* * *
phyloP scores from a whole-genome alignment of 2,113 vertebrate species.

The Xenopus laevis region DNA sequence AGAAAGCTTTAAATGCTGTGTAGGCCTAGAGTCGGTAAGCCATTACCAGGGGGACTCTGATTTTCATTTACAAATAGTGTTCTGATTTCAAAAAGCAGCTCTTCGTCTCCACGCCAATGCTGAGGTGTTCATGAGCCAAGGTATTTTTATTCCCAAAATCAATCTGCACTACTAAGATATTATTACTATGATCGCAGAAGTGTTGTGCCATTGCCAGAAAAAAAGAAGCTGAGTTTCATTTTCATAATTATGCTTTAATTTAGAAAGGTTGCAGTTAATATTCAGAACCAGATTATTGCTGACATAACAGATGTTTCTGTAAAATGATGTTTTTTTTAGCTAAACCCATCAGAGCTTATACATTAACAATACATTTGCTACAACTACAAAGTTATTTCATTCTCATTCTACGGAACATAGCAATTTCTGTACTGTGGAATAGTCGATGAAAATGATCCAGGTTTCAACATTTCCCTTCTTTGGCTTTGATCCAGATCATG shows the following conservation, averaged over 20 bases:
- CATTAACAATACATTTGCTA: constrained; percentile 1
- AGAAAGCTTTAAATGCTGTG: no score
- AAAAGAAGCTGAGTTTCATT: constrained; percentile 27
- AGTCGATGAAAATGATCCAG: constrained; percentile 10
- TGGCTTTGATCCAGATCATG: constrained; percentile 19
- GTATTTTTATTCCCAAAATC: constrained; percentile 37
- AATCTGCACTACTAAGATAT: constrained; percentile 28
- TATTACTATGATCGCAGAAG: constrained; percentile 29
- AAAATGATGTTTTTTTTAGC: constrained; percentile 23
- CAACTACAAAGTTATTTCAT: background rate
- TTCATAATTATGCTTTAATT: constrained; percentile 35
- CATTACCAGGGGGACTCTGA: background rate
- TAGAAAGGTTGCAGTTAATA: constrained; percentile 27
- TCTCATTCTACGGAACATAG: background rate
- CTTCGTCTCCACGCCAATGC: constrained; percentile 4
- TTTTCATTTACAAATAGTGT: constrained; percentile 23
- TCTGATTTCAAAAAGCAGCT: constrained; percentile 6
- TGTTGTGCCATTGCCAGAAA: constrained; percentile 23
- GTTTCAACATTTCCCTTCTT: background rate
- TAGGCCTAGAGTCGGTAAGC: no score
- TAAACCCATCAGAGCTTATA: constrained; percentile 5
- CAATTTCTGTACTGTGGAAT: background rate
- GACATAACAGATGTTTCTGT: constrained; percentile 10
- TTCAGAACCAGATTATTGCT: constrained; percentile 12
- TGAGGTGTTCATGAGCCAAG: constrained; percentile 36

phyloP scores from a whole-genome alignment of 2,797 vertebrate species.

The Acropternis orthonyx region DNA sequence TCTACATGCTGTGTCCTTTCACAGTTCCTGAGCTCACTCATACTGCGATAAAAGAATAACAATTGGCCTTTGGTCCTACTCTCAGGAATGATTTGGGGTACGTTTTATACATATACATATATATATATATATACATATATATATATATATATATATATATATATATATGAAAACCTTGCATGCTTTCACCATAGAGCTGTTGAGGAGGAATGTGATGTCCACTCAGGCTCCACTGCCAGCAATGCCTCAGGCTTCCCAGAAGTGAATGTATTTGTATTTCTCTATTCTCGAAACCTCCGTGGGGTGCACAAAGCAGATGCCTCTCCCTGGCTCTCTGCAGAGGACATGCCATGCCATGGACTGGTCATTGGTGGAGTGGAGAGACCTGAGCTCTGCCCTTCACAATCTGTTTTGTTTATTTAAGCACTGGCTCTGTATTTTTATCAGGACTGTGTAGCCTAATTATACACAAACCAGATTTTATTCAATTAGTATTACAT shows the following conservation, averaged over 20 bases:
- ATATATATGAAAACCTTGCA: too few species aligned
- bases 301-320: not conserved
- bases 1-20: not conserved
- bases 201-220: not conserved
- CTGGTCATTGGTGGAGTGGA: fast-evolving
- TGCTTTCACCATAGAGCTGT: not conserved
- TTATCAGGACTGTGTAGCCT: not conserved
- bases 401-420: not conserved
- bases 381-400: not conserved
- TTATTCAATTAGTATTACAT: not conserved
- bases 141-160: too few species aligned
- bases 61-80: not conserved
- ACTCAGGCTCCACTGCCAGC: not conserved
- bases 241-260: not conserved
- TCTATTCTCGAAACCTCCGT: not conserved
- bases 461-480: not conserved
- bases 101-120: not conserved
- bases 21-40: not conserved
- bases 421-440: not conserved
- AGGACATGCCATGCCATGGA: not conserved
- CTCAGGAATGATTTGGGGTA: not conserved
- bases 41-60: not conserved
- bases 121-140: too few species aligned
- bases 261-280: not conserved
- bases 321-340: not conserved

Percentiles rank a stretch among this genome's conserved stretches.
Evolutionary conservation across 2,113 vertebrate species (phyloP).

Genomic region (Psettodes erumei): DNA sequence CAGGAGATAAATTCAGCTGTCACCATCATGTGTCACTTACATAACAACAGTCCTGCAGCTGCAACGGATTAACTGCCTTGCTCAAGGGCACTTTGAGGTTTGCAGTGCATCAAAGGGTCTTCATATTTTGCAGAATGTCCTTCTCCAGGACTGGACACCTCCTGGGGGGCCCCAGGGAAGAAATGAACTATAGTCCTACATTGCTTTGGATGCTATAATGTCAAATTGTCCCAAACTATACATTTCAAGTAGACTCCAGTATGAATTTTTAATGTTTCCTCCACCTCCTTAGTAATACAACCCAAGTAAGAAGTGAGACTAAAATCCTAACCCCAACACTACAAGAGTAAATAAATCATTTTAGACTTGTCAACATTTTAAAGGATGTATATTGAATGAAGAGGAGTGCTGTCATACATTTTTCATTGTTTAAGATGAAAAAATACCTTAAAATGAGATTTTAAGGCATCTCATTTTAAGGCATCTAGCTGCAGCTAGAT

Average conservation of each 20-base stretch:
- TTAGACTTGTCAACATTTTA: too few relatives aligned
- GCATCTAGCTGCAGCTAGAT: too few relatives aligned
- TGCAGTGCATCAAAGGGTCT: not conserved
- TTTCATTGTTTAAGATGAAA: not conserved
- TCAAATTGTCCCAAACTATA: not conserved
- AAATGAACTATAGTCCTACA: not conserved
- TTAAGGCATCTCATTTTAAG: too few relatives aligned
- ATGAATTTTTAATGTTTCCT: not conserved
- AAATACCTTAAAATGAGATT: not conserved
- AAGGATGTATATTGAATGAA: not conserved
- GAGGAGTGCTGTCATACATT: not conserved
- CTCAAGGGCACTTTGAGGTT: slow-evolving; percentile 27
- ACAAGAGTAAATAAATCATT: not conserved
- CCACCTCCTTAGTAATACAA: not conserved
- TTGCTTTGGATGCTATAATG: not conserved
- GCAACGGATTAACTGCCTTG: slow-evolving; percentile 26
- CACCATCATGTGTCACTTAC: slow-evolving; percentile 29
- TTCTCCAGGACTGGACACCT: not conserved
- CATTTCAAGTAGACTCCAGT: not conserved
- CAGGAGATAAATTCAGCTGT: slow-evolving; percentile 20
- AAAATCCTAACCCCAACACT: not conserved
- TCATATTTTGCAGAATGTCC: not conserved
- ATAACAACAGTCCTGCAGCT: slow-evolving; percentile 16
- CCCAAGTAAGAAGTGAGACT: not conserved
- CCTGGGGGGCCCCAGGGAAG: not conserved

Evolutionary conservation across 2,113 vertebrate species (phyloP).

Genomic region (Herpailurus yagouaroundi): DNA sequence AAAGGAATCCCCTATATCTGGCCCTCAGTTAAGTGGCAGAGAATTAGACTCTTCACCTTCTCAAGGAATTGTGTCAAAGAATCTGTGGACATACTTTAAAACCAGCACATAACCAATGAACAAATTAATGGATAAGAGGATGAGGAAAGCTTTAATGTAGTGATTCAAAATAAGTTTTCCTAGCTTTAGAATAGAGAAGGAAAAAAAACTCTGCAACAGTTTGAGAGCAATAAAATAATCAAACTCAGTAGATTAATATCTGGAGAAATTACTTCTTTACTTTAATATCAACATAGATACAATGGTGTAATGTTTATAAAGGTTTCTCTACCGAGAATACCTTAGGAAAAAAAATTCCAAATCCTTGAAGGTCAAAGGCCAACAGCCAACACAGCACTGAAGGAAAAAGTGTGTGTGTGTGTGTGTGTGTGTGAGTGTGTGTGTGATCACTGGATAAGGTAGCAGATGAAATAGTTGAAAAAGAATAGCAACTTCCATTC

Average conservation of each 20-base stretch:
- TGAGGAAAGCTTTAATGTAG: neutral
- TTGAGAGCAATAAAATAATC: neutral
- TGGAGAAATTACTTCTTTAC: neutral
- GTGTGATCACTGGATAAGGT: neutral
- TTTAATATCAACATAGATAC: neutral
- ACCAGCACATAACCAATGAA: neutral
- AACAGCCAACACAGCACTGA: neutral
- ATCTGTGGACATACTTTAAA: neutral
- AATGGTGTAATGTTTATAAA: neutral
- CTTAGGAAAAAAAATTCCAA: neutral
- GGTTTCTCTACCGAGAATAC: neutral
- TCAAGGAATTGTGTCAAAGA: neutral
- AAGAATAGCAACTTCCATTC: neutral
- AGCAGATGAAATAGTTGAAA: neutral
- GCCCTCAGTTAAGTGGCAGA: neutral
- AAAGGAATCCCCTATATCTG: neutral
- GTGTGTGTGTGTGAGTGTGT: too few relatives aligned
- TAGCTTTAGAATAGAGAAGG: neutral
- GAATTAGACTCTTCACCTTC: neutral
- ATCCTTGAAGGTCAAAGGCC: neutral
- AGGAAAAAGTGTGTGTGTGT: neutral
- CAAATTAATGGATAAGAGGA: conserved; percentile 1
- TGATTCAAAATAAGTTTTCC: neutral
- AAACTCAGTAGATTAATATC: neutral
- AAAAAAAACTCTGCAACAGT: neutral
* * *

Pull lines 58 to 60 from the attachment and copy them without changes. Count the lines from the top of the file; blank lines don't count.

Average conservation of each 20-base stretch:
- TTAGACTTGTCAACATTTTA: too few relatives aligned
- GCATCTAGCTGCAGCTAGAT: too few relatives aligned